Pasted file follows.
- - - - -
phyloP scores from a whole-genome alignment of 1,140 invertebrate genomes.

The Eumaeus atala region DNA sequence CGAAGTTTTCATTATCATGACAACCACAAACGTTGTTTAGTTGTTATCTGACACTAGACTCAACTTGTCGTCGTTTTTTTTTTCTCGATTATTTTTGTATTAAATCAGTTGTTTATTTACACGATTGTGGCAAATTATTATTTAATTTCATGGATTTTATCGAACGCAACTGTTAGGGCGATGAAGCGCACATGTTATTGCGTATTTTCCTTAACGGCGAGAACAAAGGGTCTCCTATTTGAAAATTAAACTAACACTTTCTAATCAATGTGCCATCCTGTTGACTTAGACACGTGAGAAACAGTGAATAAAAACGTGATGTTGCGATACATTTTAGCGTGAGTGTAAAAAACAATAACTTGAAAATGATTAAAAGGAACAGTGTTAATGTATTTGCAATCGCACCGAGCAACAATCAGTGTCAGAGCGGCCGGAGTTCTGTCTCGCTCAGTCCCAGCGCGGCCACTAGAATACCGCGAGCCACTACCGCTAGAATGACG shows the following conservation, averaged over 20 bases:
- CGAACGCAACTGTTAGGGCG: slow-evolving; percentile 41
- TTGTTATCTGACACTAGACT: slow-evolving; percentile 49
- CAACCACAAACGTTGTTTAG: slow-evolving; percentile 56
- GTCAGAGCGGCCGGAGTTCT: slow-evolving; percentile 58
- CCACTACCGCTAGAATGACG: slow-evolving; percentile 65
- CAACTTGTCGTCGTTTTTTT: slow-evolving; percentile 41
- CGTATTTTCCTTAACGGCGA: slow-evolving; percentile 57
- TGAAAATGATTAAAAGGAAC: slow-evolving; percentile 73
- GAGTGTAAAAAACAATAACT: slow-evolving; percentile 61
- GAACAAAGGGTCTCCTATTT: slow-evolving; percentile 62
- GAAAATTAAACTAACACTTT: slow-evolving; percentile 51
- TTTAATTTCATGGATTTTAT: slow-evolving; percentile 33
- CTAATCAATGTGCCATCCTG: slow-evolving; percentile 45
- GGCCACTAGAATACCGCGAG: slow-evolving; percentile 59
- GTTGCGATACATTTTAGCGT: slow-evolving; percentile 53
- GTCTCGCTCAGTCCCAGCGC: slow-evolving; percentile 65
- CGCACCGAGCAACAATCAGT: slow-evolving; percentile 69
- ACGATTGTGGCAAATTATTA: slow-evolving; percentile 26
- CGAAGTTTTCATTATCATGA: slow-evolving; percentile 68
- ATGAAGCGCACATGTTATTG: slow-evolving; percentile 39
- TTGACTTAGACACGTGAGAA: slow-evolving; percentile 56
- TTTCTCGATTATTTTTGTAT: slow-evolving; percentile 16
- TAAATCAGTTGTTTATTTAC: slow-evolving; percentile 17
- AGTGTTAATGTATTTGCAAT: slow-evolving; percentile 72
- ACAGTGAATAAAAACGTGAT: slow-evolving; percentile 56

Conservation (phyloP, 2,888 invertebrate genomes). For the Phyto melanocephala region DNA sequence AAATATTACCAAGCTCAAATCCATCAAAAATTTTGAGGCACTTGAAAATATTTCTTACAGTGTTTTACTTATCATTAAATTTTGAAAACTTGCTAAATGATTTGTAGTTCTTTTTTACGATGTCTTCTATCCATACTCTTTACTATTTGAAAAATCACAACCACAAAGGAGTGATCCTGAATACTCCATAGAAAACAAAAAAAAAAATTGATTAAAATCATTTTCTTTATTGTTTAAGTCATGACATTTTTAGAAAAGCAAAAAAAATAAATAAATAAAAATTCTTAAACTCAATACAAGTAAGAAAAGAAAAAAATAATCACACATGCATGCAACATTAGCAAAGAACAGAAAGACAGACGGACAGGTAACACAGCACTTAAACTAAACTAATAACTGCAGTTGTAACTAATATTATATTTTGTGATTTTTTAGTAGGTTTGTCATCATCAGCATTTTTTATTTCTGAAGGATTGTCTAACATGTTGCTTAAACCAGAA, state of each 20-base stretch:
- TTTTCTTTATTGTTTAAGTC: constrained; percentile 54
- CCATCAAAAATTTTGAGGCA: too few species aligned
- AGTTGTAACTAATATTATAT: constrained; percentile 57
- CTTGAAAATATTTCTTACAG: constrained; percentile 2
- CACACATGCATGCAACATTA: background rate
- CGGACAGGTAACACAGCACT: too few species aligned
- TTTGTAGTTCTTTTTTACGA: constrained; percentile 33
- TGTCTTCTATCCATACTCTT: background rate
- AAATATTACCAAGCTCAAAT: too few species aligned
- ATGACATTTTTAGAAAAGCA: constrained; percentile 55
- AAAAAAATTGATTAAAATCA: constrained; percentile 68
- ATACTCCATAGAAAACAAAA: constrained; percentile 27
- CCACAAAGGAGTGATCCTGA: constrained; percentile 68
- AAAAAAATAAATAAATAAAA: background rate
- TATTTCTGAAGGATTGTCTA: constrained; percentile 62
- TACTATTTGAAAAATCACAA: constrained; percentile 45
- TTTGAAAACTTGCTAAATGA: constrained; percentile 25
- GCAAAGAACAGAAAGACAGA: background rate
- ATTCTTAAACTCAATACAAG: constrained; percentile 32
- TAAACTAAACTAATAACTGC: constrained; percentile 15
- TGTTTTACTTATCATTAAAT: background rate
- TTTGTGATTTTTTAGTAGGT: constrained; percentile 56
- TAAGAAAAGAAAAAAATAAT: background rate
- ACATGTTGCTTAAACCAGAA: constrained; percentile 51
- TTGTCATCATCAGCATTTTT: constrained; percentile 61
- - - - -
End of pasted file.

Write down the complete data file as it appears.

phyloP scores from a whole-genome alignment of 1,140 invertebrate genomes.

The Eumaeus atala region DNA sequence CGAAGTTTTCATTATCATGACAACCACAAACGTTGTTTAGTTGTTATCTGACACTAGACTCAACTTGTCGTCGTTTTTTTTTTCTCGATTATTTTTGTATTAAATCAGTTGTTTATTTACACGATTGTGGCAAATTATTATTTAATTTCATGGATTTTATCGAACGCAACTGTTAGGGCGATGAAGCGCACATGTTATTGCGTATTTTCCTTAACGGCGAGAACAAAGGGTCTCCTATTTGAAAATTAAACTAACACTTTCTAATCAATGTGCCATCCTGTTGACTTAGACACGTGAGAAACAGTGAATAAAAACGTGATGTTGCGATACATTTTAGCGTGAGTGTAAAAAACAATAACTTGAAAATGATTAAAAGGAACAGTGTTAATGTATTTGCAATCGCACCGAGCAACAATCAGTGTCAGAGCGGCCGGAGTTCTGTCTCGCTCAGTCCCAGCGCGGCCACTAGAATACCGCGAGCCACTACCGCTAGAATGACG shows the following conservation, averaged over 20 bases:
- CGAACGCAACTGTTAGGGCG: slow-evolving; percentile 41
- TTGTTATCTGACACTAGACT: slow-evolving; percentile 49
- CAACCACAAACGTTGTTTAG: slow-evolving; percentile 56
- GTCAGAGCGGCCGGAGTTCT: slow-evolving; percentile 58
- CCACTACCGCTAGAATGACG: slow-evolving; percentile 65
- CAACTTGTCGTCGTTTTTTT: slow-evolving; percentile 41
- CGTATTTTCCTTAACGGCGA: slow-evolving; percentile 57
- TGAAAATGATTAAAAGGAAC: slow-evolving; percentile 73
- GAGTGTAAAAAACAATAACT: slow-evolving; percentile 61
- GAACAAAGGGTCTCCTATTT: slow-evolving; percentile 62
- GAAAATTAAACTAACACTTT: slow-evolving; percentile 51
- TTTAATTTCATGGATTTTAT: slow-evolving; percentile 33
- CTAATCAATGTGCCATCCTG: slow-evolving; percentile 45
- GGCCACTAGAATACCGCGAG: slow-evolving; percentile 59
- GTTGCGATACATTTTAGCGT: slow-evolving; percentile 53
- GTCTCGCTCAGTCCCAGCGC: slow-evolving; percentile 65
- CGCACCGAGCAACAATCAGT: slow-evolving; percentile 69
- ACGATTGTGGCAAATTATTA: slow-evolving; percentile 26
- CGAAGTTTTCATTATCATGA: slow-evolving; percentile 68
- ATGAAGCGCACATGTTATTG: slow-evolving; percentile 39
- TTGACTTAGACACGTGAGAA: slow-evolving; percentile 56
- TTTCTCGATTATTTTTGTAT: slow-evolving; percentile 16
- TAAATCAGTTGTTTATTTAC: slow-evolving; percentile 17
- AGTGTTAATGTATTTGCAAT: slow-evolving; percentile 72
- ACAGTGAATAAAAACGTGAT: slow-evolving; percentile 56

Conservation (phyloP, 2,888 invertebrate genomes). For the Phyto melanocephala region DNA sequence AAATATTACCAAGCTCAAATCCATCAAAAATTTTGAGGCACTTGAAAATATTTCTTACAGTGTTTTACTTATCATTAAATTTTGAAAACTTGCTAAATGATTTGTAGTTCTTTTTTACGATGTCTTCTATCCATACTCTTTACTATTTGAAAAATCACAACCACAAAGGAGTGATCCTGAATACTCCATAGAAAACAAAAAAAAAAATTGATTAAAATCATTTTCTTTATTGTTTAAGTCATGACATTTTTAGAAAAGCAAAAAAAATAAATAAATAAAAATTCTTAAACTCAATACAAGTAAGAAAAGAAAAAAATAATCACACATGCATGCAACATTAGCAAAGAACAGAAAGACAGACGGACAGGTAACACAGCACTTAAACTAAACTAATAACTGCAGTTGTAACTAATATTATATTTTGTGATTTTTTAGTAGGTTTGTCATCATCAGCATTTTTTATTTCTGAAGGATTGTCTAACATGTTGCTTAAACCAGAA, state of each 20-base stretch:
- TTTTCTTTATTGTTTAAGTC: constrained; percentile 54
- CCATCAAAAATTTTGAGGCA: too few species aligned
- AGTTGTAACTAATATTATAT: constrained; percentile 57
- CTTGAAAATATTTCTTACAG: constrained; percentile 2
- CACACATGCATGCAACATTA: background rate
- CGGACAGGTAACACAGCACT: too few species aligned
- TTTGTAGTTCTTTTTTACGA: constrained; percentile 33
- TGTCTTCTATCCATACTCTT: background rate
- AAATATTACCAAGCTCAAAT: too few species aligned
- ATGACATTTTTAGAAAAGCA: constrained; percentile 55
- AAAAAAATTGATTAAAATCA: constrained; percentile 68
- ATACTCCATAGAAAACAAAA: constrained; percentile 27
- CCACAAAGGAGTGATCCTGA: constrained; percentile 68
- AAAAAAATAAATAAATAAAA: background rate
- TATTTCTGAAGGATTGTCTA: constrained; percentile 62
- TACTATTTGAAAAATCACAA: constrained; percentile 45
- TTTGAAAACTTGCTAAATGA: constrained; percentile 25
- GCAAAGAACAGAAAGACAGA: background rate
- ATTCTTAAACTCAATACAAG: constrained; percentile 32
- TAAACTAAACTAATAACTGC: constrained; percentile 15
- TGTTTTACTTATCATTAAAT: background rate
- TTTGTGATTTTTTAGTAGGT: constrained; percentile 56
- TAAGAAAAGAAAAAAATAAT: background rate
- ACATGTTGCTTAAACCAGAA: constrained; percentile 51
- TTGTCATCATCAGCATTTTT: constrained; percentile 61